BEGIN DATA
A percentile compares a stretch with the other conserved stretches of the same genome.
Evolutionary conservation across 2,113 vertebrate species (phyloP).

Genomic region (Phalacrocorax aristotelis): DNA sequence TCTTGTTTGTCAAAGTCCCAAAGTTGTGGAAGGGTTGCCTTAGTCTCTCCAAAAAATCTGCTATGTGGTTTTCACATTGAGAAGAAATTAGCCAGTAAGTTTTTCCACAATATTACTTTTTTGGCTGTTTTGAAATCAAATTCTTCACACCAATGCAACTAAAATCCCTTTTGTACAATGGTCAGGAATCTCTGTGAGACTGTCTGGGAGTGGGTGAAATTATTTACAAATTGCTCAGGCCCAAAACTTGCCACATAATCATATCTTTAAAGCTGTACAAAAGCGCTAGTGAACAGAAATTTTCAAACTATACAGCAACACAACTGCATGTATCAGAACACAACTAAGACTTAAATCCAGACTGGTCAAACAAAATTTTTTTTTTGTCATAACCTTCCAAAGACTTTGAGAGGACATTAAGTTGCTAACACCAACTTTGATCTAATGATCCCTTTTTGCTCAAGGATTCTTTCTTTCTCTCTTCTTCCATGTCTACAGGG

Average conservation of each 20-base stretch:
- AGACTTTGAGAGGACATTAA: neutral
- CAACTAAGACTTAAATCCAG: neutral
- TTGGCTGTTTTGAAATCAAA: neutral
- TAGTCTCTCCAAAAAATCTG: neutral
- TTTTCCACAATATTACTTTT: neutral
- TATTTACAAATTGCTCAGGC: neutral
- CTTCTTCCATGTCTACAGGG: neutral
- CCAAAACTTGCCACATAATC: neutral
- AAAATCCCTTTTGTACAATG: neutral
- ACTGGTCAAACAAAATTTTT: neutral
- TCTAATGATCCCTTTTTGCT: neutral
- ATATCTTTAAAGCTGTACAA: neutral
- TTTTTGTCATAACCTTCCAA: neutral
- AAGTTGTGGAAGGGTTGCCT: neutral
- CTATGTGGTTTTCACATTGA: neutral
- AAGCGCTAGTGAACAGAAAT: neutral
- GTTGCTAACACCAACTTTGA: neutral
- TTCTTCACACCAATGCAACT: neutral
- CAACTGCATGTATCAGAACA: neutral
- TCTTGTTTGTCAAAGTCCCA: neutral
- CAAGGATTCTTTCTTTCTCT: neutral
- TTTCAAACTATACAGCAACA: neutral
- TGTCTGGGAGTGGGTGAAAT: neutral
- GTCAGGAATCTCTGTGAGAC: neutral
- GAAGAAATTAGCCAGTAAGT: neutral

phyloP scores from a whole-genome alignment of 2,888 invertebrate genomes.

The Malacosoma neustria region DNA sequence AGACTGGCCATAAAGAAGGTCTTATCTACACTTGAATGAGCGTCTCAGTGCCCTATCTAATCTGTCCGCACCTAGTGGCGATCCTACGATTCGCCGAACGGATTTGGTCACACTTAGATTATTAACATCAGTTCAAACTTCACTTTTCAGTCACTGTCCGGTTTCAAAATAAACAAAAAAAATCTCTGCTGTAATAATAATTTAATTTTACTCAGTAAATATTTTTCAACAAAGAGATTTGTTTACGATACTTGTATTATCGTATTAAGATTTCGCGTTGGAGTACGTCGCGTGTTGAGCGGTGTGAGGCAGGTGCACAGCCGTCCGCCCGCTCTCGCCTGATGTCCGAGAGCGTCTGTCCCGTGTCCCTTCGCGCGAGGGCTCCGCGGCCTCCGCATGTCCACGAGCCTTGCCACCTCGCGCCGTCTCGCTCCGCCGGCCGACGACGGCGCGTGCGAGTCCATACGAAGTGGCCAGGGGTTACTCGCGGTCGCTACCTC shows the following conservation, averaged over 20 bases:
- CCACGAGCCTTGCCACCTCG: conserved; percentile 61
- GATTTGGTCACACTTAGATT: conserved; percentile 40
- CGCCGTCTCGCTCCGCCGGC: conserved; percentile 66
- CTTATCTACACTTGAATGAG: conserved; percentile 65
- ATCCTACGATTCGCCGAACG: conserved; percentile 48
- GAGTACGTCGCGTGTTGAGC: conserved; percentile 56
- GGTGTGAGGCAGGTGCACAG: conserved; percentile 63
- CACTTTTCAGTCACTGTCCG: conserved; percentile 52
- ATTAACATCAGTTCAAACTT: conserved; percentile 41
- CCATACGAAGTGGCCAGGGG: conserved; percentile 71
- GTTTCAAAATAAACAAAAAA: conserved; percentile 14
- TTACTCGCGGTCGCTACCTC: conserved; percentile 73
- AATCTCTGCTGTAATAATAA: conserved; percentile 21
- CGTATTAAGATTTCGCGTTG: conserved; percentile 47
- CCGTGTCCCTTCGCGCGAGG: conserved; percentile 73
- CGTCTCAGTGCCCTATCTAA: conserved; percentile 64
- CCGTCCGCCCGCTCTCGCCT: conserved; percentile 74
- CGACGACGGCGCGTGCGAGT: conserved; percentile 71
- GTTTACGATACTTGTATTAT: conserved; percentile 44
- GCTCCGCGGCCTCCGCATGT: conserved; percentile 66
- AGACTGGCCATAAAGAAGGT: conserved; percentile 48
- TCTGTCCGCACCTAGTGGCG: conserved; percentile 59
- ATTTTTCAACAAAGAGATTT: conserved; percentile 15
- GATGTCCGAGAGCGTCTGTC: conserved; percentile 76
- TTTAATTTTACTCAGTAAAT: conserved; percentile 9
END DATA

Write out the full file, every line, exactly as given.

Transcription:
A percentile compares a stretch with the other conserved stretches of the same genome.
Evolutionary conservation across 2,113 vertebrate species (phyloP).

Genomic region (Phalacrocorax aristotelis): DNA sequence TCTTGTTTGTCAAAGTCCCAAAGTTGTGGAAGGGTTGCCTTAGTCTCTCCAAAAAATCTGCTATGTGGTTTTCACATTGAGAAGAAATTAGCCAGTAAGTTTTTCCACAATATTACTTTTTTGGCTGTTTTGAAATCAAATTCTTCACACCAATGCAACTAAAATCCCTTTTGTACAATGGTCAGGAATCTCTGTGAGACTGTCTGGGAGTGGGTGAAATTATTTACAAATTGCTCAGGCCCAAAACTTGCCACATAATCATATCTTTAAAGCTGTACAAAAGCGCTAGTGAACAGAAATTTTCAAACTATACAGCAACACAACTGCATGTATCAGAACACAACTAAGACTTAAATCCAGACTGGTCAAACAAAATTTTTTTTTTGTCATAACCTTCCAAAGACTTTGAGAGGACATTAAGTTGCTAACACCAACTTTGATCTAATGATCCCTTTTTGCTCAAGGATTCTTTCTTTCTCTCTTCTTCCATGTCTACAGGG

Average conservation of each 20-base stretch:
- AGACTTTGAGAGGACATTAA: neutral
- CAACTAAGACTTAAATCCAG: neutral
- TTGGCTGTTTTGAAATCAAA: neutral
- TAGTCTCTCCAAAAAATCTG: neutral
- TTTTCCACAATATTACTTTT: neutral
- TATTTACAAATTGCTCAGGC: neutral
- CTTCTTCCATGTCTACAGGG: neutral
- CCAAAACTTGCCACATAATC: neutral
- AAAATCCCTTTTGTACAATG: neutral
- ACTGGTCAAACAAAATTTTT: neutral
- TCTAATGATCCCTTTTTGCT: neutral
- ATATCTTTAAAGCTGTACAA: neutral
- TTTTTGTCATAACCTTCCAA: neutral
- AAGTTGTGGAAGGGTTGCCT: neutral
- CTATGTGGTTTTCACATTGA: neutral
- AAGCGCTAGTGAACAGAAAT: neutral
- GTTGCTAACACCAACTTTGA: neutral
- TTCTTCACACCAATGCAACT: neutral
- CAACTGCATGTATCAGAACA: neutral
- TCTTGTTTGTCAAAGTCCCA: neutral
- CAAGGATTCTTTCTTTCTCT: neutral
- TTTCAAACTATACAGCAACA: neutral
- TGTCTGGGAGTGGGTGAAAT: neutral
- GTCAGGAATCTCTGTGAGAC: neutral
- GAAGAAATTAGCCAGTAAGT: neutral

phyloP scores from a whole-genome alignment of 2,888 invertebrate genomes.

The Malacosoma neustria region DNA sequence AGACTGGCCATAAAGAAGGTCTTATCTACACTTGAATGAGCGTCTCAGTGCCCTATCTAATCTGTCCGCACCTAGTGGCGATCCTACGATTCGCCGAACGGATTTGGTCACACTTAGATTATTAACATCAGTTCAAACTTCACTTTTCAGTCACTGTCCGGTTTCAAAATAAACAAAAAAAATCTCTGCTGTAATAATAATTTAATTTTACTCAGTAAATATTTTTCAACAAAGAGATTTGTTTACGATACTTGTATTATCGTATTAAGATTTCGCGTTGGAGTACGTCGCGTGTTGAGCGGTGTGAGGCAGGTGCACAGCCGTCCGCCCGCTCTCGCCTGATGTCCGAGAGCGTCTGTCCCGTGTCCCTTCGCGCGAGGGCTCCGCGGCCTCCGCATGTCCACGAGCCTTGCCACCTCGCGCCGTCTCGCTCCGCCGGCCGACGACGGCGCGTGCGAGTCCATACGAAGTGGCCAGGGGTTACTCGCGGTCGCTACCTC shows the following conservation, averaged over 20 bases:
- CCACGAGCCTTGCCACCTCG: conserved; percentile 61
- GATTTGGTCACACTTAGATT: conserved; percentile 40
- CGCCGTCTCGCTCCGCCGGC: conserved; percentile 66
- CTTATCTACACTTGAATGAG: conserved; percentile 65
- ATCCTACGATTCGCCGAACG: conserved; percentile 48
- GAGTACGTCGCGTGTTGAGC: conserved; percentile 56
- GGTGTGAGGCAGGTGCACAG: conserved; percentile 63
- CACTTTTCAGTCACTGTCCG: conserved; percentile 52
- ATTAACATCAGTTCAAACTT: conserved; percentile 41
- CCATACGAAGTGGCCAGGGG: conserved; percentile 71
- GTTTCAAAATAAACAAAAAA: conserved; percentile 14
- TTACTCGCGGTCGCTACCTC: conserved; percentile 73
- AATCTCTGCTGTAATAATAA: conserved; percentile 21
- CGTATTAAGATTTCGCGTTG: conserved; percentile 47
- CCGTGTCCCTTCGCGCGAGG: conserved; percentile 73
- CGTCTCAGTGCCCTATCTAA: conserved; percentile 64
- CCGTCCGCCCGCTCTCGCCT: conserved; percentile 74
- CGACGACGGCGCGTGCGAGT: conserved; percentile 71
- GTTTACGATACTTGTATTAT: conserved; percentile 44
- GCTCCGCGGCCTCCGCATGT: conserved; percentile 66
- AGACTGGCCATAAAGAAGGT: conserved; percentile 48
- TCTGTCCGCACCTAGTGGCG: conserved; percentile 59
- ATTTTTCAACAAAGAGATTT: conserved; percentile 15
- GATGTCCGAGAGCGTCTGTC: conserved; percentile 76
- TTTAATTTTACTCAGTAAAT: conserved; percentile 9